Folks go crazy in the fall for pumpkin spice. Everything from lattes to candles to Twinkies are flavored or scented to resemble a pumpkin pie. At Fermentools we want you to enjoy the fall pumpkin season, but we want you to enjoy it with healthy foods. In this post, Ashley shares several ways of fermenting with pumpkin that will surely inspire you.

In my house, November 1st is pumpkin day. That’s when pumpkins go on sale because Halloween is over and store managers are eager to get the pumpkins off their shelves. Most merchants practically give them away. A few years back, whole pie pumpkins were two for a dollar. That amounts to roughly two full quarts of fresh pumpkin puree for $1. We stock up!

With all that pumpkin fervor, how can you get your home fermenter going to boost the nutrients and probiotics while you get your pumpkin fix? There are lots of ways!



The most simple way is to ferment the pumpkin itself in raw chunks, just like any other vegetable. Chop the pumpkin into cubes, add your favorite spices and ferment in a brine using your Fermentools kit for about a week. Think of it as quick fall-spiced pumpkin pickles.


There’s always so many extra seeds when processing pumpkin, I’d love to find a good way to ferment them. You may want to try this recipe for fermented pepitas. It uses shell-less pepitas, which come from a special type of pumpkin that’s not commonly grown in gardens. Since I don’t grow them, I’m still looking for a good way to ferment fresh ones scooped out of more common pumpkin varieties. If you’ve tried it with success, share your secret in the comments below.


I found another recipe that has you ferment shredded pumpkin in one fermenter and then a fresh batch of sauerkraut in another before mixing them for pumpkin confetti sauerkraut. Personally, I’d just mix them and ferment them together so they both have a fuller flavor, but to each is own


I’m a huge fan of homemade pumpkin beer, but it’s often messy to make. The pumpkin goops up the works and it’s hard to get all your equipment clean afterward. I was really impressed to find this guide from the beer and wine journal that has you use a pumpkin as the actual fermentation vesicle.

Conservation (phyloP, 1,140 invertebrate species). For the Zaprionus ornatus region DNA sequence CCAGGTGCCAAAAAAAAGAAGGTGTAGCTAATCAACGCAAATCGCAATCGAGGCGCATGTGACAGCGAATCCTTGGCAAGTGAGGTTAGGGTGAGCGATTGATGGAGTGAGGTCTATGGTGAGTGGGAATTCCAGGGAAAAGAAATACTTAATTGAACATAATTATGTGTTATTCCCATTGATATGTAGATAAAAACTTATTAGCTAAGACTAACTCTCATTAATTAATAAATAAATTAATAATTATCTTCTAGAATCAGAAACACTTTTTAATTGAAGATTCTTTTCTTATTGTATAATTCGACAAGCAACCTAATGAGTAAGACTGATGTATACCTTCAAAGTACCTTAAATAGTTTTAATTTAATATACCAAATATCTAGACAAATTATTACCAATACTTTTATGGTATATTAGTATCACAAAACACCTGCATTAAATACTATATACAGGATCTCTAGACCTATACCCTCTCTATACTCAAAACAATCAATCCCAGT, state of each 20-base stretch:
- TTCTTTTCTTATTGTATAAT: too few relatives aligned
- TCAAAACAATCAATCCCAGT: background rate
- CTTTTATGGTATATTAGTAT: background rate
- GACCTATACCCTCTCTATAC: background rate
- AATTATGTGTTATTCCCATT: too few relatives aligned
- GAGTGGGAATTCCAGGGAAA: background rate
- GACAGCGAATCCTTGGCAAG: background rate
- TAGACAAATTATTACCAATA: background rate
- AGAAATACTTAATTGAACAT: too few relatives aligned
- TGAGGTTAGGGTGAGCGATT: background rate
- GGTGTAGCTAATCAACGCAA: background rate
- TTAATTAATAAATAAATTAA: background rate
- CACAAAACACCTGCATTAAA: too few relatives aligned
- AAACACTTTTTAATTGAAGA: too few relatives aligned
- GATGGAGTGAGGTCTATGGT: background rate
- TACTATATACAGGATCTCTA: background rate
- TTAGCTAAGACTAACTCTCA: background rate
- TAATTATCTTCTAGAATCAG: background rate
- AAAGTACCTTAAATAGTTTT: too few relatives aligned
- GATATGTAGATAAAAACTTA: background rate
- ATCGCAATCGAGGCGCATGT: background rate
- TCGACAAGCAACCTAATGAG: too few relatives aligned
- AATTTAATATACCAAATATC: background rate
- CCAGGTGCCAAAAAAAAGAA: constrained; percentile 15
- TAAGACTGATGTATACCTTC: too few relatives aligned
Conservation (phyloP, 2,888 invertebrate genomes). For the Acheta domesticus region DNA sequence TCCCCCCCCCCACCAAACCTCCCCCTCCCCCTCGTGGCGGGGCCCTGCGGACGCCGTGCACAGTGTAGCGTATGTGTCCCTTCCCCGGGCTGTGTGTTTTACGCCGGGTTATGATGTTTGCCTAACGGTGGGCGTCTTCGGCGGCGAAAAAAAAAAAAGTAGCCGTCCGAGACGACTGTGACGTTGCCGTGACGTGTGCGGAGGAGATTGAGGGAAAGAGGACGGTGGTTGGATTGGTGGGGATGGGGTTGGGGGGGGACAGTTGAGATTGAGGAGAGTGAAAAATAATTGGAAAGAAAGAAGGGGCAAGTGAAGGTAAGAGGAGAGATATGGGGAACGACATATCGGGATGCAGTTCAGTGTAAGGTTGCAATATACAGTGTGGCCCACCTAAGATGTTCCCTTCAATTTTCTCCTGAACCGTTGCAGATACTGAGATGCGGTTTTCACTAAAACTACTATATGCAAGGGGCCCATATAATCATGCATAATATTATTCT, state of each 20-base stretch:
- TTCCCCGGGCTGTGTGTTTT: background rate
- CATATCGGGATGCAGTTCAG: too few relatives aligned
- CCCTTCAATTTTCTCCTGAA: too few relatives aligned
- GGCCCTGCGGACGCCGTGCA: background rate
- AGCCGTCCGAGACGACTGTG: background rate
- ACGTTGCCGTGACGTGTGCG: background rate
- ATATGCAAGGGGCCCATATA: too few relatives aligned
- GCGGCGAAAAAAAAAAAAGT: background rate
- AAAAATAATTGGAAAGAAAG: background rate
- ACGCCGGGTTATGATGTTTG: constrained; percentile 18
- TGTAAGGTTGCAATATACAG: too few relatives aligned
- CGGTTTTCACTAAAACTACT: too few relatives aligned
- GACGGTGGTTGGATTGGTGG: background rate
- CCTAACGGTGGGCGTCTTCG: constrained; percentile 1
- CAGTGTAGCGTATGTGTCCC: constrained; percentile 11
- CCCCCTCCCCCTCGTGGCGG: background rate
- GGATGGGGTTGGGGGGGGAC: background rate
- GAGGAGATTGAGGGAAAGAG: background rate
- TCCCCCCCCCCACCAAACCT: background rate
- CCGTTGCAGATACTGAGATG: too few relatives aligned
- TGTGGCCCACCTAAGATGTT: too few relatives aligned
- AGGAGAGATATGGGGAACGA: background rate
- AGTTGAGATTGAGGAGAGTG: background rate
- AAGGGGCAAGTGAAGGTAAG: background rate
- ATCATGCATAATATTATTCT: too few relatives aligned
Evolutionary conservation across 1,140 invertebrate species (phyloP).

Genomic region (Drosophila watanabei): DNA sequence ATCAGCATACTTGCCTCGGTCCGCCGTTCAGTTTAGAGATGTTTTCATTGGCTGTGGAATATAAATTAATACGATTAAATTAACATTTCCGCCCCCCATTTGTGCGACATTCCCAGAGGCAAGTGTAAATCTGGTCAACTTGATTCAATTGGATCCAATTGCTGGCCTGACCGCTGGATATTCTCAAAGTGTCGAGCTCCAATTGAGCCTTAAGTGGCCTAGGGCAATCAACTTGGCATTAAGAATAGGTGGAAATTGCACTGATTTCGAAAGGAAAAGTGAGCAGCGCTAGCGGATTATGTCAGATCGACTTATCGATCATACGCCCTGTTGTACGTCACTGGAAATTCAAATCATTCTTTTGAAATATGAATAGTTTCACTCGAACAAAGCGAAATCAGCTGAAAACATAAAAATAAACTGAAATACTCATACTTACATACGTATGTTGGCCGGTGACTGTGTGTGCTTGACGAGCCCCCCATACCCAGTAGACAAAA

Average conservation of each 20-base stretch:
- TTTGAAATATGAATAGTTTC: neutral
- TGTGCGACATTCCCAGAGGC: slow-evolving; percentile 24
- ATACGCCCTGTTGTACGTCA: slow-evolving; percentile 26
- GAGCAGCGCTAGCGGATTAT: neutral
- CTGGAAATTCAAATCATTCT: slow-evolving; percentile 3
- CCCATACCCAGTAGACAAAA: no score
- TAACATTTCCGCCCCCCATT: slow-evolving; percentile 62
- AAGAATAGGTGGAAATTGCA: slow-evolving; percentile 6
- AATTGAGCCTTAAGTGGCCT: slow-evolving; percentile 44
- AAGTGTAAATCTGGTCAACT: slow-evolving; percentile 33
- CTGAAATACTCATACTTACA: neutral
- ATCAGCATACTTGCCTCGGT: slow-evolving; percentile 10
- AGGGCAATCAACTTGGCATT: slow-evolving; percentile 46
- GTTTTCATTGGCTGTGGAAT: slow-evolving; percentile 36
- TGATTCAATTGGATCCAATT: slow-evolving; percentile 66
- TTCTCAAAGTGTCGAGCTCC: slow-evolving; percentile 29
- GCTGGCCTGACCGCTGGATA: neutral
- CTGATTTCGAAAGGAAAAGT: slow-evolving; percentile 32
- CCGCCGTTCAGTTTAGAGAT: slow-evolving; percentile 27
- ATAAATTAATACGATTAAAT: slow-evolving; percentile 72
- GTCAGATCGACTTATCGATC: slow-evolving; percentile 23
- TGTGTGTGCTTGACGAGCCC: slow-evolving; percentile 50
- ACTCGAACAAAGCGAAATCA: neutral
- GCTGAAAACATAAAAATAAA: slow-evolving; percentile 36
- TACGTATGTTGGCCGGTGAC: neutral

After scooping the seeds and goop out of the inside, you replace the pumpkin top and attach your fermentools water lock into a small hole at the top. The pumpkin serves as a sealed fermentation chamber and adds flavor at the same time.


Pumpkin beer just uses pumpkin as a flavoring agent, but most of the fermentables are coming from malted grain. An innovative recipe from common sense home just uses the pumpkin itself and ferments it into a simple pumpkin wine along with a bit of sugar. This method brings out even more pumpkin flavor and doesn’t hide it behind malt notes like in a beer.


On my agenda, this fall is a quick small batch pumpkin mead made with honey and pumpkin chunks in a mason jar using my Fermentools kit. In the past, I’ve gotten a bit overzealous with my beer, mead, and winemaking using one- and five-gallon fermenters. I still want to ferment, but large batch sizes mean I have way more than I actually want to drink. I’ve started making one-quart and half-gallon micro batch meads to scratch that fermentation itch without making more than I actually want to drink.

What about you? How are you fermenting your pumpkin this fall?


Pumpkin rules every fall. And at Fermentools, we want you to have no lack of pumpkin recipes. Here are a few sure to please:


Ashley is an off-grid homesteader in central Vermont. She is passionate about fermentation, charcuterie, and foraging. Read more about her adventures at PracticalSelfReliance.com.

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